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"Each individual should allow reason to guide his conduct, or like an animal, he will need to be led by a leash."
Diogenes of Sinope

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Monday, July 26, 2010

Get rid of the census altogether

The Economist makes the case in an article titled Leviathan's spyglass that an expensive, inaccurate direct-count census is an anachronism that most countries would be well rid of:
GOD is, according to the Bible, in two minds about censuses. The Book of Numbers is so named because of God’s command to Moses that he should count the Israelites in preparation for war. Years later when King David does the same thing, the Lord wastes no time in smiting him for his trouble.

Perhaps God’s ambivalence springs from uncertainty about whose side He is on. Historically, rulers liked censuses, because they enable them to conscript and tax their people. Citizens disliked them for the same reasons. But, as governments became less malevolent, an exercise designed to extract value from the populace became one whose purpose was to improve the quality of administration.

Now this centuries-old tradition is slowly coming to an end. If statisticians in Britain get their way, for instance, the census planned for next year could be the country’s last. Instead, they are considering gathering information from the vast, centralised databases held by government, such as tax records, benefit databases, electoral lists and school rolls, as well as periodic polling of a sample of the population. It is a global trend, pioneered, inevitably, in Scandinavia. Denmark has been keeping track of its citizens without a traditional census for decades; Sweden, Norway, Finland and Slovenia, among others, have similar systems. Germany will adopt the approach for its next count, also due in 2011.

There are two reasons for the change. The first is that computerisation allows statisticians to interrogate databases in a way that was not possible when information was stored on cards in filing cabinets. The second is that counting people the traditional way is getting harder, and less useful. Rising labour mobility and the accelerating pace of societal change mean that information goes stale more quickly than ever. Since its last census in 2001, for instance, Britain has seen hundreds of thousands of immigrants arrive from new eastern European members of the EU. Local governments complain that out-of-date information ignores these newcomers, leaving schools overcrowded, budgets stretched and houses scarce. At the same time, filling in the forms has become more onerous: what started as a short questionnaire about who lived where has turned into an inquisition about everything from toilet and car ownership to race and religion. As a result, compliance rates are falling. The decline of deference raises worries about reliability: last time, when asked about their religious affiliation, 0.7% of Britons replied that they were Jedi Knights.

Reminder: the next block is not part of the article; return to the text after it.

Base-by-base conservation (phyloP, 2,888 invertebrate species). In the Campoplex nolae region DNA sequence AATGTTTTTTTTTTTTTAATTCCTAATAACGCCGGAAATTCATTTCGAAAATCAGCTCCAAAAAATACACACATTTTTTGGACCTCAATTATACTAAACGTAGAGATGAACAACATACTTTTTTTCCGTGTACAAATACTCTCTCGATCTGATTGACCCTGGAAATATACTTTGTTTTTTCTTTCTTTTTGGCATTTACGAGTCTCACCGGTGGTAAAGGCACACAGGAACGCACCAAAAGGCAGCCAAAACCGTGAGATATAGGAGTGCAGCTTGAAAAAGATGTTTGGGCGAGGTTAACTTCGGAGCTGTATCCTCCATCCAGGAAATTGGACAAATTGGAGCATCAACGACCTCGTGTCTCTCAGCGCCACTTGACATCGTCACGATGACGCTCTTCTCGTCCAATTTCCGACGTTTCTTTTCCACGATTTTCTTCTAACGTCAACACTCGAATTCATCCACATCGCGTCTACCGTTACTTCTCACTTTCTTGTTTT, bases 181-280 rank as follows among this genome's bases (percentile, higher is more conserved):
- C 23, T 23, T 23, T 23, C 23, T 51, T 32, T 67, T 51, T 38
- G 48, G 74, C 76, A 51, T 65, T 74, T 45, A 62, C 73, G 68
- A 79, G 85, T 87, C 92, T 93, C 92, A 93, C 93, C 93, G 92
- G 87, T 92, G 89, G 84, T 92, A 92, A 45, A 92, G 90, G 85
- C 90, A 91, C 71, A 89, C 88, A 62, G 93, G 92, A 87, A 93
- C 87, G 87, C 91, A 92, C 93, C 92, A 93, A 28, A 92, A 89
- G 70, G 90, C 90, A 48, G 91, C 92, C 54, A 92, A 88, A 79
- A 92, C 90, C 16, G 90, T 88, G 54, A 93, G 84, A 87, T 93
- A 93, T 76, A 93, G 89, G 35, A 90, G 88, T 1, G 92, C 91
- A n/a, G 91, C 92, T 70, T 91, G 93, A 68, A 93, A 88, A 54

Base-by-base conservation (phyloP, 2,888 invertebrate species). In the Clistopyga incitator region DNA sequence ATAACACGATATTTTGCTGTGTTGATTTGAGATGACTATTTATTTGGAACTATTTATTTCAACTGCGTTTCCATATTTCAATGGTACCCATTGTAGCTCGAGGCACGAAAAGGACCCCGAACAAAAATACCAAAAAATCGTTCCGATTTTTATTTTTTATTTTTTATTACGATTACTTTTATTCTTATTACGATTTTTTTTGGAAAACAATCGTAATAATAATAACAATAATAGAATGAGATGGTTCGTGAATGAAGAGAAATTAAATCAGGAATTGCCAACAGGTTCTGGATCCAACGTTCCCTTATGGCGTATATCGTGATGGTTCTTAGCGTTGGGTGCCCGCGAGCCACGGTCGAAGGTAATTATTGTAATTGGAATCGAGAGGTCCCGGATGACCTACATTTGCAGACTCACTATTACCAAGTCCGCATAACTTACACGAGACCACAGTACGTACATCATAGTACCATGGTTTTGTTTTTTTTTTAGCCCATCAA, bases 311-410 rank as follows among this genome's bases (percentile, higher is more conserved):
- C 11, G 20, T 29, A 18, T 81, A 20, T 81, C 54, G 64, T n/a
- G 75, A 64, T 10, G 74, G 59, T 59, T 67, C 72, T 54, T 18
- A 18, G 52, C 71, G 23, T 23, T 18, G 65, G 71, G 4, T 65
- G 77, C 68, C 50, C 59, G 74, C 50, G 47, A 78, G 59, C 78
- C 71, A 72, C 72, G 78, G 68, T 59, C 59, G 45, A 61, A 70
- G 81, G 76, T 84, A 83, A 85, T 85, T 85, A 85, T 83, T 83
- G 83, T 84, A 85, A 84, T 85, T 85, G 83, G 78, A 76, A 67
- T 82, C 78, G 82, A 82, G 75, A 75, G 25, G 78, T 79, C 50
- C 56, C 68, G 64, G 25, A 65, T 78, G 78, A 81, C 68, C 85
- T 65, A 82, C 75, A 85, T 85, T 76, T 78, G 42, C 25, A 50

There is some resistance to change. America’s constitution requires it to conduct a shoe-leather census, which is why this year’s effort is going to cost it over $11 billion. The Finns, by contrast, spent about €1m ($1.2m) on their last one. That’s about $36 per head in America and 20 cents in Finland. Historians, and some statisticians, bemoan the impending loss of a continuous data series that, in some cases, goes back over two centuries. Civil libertarians with an eye on the historic misuse of census data—by everyone from the Nazis to the Americans, who rounded up and imprisoned Japanese-Americans in the second world war—worry about the growth of government-by-database, and fret that a database census is another step on the road to an omniscient state.

Government misuse of data is an ever-growing danger, certainly, but one to be combated by strong rules on freedom of information and eternal vigilance, not anachronistic and increasingly inaccurate headcounts. The prize is the goal of every sage and seer: self-knowledge. (And, more prosaically, better and cheaper government.)


Pissedoff said...

I agree, if Harper is going this far he should go all the way and get rid of the census. Nobody can check the accuracy of the info even with threats of fines and jail. It is also a good bet that after all this stupidity a lot of people now will intentionally give incorrect info.

CanadianSense said...

The debate never had a chance, the left with the media chose to spin this narrative as ideological right wing decision.

Every decision is framed as extreme and a desire to turn us into some banana republic controlled by scary right wing cabal.

Why did the Census not look at other countries and how they have used other databases to cross reference their information?

Are folks in the media towers, Census unwilling to look at modern methods of collecting, securing data?

This inside baseball stuff is just another example of creating an issue where one did not exist.

Anonymous said...

Finally some intelligent comments on the issue. I won't miss the census but a lot of unionized employees that vote either Liberal or NDP likely will. (real conservative)